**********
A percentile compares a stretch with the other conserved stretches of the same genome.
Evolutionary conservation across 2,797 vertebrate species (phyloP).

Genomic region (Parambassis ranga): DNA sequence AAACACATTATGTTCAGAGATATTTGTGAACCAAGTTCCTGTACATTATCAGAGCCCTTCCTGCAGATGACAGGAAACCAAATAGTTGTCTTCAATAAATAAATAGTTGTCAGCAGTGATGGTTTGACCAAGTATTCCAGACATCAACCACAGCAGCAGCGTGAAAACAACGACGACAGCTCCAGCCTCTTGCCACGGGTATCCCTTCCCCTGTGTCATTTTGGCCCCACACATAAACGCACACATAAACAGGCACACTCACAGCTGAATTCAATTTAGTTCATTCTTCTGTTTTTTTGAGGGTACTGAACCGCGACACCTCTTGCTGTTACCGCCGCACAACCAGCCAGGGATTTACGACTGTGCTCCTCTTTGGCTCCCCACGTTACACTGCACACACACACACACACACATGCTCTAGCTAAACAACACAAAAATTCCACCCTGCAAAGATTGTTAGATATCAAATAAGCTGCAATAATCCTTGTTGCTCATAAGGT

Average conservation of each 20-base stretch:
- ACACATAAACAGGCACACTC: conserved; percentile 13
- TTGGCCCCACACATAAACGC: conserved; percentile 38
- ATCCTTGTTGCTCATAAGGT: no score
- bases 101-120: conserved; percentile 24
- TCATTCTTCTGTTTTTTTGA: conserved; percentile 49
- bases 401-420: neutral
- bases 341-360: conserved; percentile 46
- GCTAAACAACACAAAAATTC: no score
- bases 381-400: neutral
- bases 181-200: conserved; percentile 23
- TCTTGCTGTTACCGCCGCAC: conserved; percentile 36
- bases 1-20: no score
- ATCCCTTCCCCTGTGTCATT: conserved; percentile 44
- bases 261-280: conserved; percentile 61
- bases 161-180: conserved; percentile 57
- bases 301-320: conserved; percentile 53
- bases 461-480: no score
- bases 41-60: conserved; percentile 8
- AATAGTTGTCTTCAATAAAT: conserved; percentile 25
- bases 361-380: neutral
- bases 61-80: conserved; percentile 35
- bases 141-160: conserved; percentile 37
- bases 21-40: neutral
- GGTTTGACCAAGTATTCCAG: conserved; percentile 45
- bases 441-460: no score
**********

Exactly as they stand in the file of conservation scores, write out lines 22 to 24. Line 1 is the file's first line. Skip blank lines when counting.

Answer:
- bases 41-60: conserved; percentile 8
- AATAGTTGTCTTCAATAAAT: conserved; percentile 25
- bases 361-380: neutral